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THE NEW WAVE

Performable tracks online consumer habits

By D.C. Denison
Globe Staff / February 20, 2011

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There’s little chance a company like Performable Inc. could have been launched before 2009. The problem the company is trying to solve just didn’t exist.

That problem is the growing number of ways that consumers get information, and the difficulties marketers and advertisers have reaching increasingly fragmented audiences. Performable’s solution: a software product that helps measure customer-related activity across websites, social media, smartphones, and other outlets.

“It was clear to us that it was no longer just about the website anymore,’’ said Craig Bloem, one of Performable’s four founders and a vice president of business development and marketing. “It was also about Facebook, Twitter, LinkedIn, mobile, and e-mail.’’

Performable is another example of a Massachusetts technology sector that is increasingly focused on services, in this case, helping provide the analysis that companies need to better reach potential customers. To help manage those growing, but scattered streams of digital activity, the Cambridge company has been hard at work developing a product that can help professional marketers quantify interactions with customers and potential customers.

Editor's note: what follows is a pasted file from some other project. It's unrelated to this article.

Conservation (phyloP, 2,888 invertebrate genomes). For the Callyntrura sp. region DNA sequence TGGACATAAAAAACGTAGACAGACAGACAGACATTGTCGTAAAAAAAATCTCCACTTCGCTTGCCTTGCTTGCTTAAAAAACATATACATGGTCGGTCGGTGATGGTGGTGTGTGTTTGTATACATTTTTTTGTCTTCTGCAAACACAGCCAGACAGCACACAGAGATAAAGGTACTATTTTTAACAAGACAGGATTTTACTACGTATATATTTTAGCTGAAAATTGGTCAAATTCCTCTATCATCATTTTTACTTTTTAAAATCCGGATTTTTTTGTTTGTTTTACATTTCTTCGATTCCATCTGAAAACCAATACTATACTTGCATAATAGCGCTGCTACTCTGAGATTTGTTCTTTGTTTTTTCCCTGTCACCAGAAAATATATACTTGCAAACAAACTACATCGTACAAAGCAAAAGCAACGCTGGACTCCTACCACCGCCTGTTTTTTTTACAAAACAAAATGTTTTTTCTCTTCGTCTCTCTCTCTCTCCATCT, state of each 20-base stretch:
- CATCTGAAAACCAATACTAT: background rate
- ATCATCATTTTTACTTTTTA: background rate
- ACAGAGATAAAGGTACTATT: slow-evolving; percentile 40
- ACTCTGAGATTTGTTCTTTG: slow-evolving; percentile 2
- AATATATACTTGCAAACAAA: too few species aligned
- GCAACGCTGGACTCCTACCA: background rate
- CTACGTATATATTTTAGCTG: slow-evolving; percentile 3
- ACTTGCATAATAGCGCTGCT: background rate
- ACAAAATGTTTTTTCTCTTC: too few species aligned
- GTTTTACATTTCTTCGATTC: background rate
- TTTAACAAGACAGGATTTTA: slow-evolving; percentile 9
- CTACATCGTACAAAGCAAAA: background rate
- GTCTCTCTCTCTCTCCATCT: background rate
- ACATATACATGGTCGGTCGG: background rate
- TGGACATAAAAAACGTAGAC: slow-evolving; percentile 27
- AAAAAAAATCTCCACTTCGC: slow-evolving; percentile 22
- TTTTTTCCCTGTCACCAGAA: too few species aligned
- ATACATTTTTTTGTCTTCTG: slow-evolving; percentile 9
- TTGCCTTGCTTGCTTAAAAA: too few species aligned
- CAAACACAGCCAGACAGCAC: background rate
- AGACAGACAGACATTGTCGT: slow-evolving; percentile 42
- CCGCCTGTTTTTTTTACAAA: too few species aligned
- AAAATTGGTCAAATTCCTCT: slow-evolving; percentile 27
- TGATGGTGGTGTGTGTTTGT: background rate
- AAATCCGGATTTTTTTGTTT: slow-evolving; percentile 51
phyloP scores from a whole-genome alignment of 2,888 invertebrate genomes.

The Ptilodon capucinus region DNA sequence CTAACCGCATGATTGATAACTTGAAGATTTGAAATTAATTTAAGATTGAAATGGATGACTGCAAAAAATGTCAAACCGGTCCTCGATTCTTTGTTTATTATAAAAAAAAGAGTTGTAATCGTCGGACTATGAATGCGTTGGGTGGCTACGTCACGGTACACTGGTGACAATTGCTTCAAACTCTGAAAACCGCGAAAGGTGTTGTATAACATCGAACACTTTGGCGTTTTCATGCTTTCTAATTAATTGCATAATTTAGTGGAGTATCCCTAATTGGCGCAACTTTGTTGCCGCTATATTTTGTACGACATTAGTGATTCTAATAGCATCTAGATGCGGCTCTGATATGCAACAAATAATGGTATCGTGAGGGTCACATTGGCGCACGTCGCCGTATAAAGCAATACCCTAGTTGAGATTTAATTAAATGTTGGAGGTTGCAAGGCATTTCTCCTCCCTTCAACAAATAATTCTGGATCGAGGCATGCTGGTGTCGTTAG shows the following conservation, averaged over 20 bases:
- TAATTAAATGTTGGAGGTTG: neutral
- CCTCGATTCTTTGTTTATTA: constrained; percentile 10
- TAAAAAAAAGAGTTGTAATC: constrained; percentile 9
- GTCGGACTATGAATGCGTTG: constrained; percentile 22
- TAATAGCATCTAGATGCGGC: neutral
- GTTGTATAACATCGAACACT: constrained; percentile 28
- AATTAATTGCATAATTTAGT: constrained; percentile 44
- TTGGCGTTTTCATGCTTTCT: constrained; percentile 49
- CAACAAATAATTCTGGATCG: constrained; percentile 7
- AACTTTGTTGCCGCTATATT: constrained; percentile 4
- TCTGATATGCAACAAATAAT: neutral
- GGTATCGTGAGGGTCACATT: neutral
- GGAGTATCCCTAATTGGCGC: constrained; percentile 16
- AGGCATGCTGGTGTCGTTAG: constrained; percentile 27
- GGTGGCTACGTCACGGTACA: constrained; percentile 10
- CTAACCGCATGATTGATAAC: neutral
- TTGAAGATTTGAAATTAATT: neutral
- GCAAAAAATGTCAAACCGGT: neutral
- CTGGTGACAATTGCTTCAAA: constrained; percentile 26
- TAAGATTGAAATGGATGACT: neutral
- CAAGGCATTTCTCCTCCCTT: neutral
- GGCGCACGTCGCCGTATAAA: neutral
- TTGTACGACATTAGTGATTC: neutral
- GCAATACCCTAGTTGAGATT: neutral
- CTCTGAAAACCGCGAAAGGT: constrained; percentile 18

Performable’s software aims to track site visitors from the first time they see a website, while precisely measuring the impact of a marketing e-mail or a promotional tweet on Twitter.

Already they have landed some big customers, including EMC Corp., the Hopkinton data storage and software company, and the global marketing firm WPP PLC. These kind of companies use Performable’s software to discover their most effective online marketing efforts.

The company’s 19 employees work in an industrial, stripped-down office space in Central Square.

Their business is also representative of the thrift of today’s tech start-ups: most of the software they work with is free, open source; the servers they use are remote, or “in the cloud,’’ hosted by Amazon Web Services.

The company does have funding: $3 million raised in 2009 from local venture capital firm Charles River Ventures. But Bloem said that the ability to start a business inexpensively allows them to put time and money where they do the most good.

“We can put our resources into trying to solve customer problems,’’ he said. “Ultimately, that’s going to have a bigger impact on our business.’’

D.C. Denison can be reached at denison@globe.com.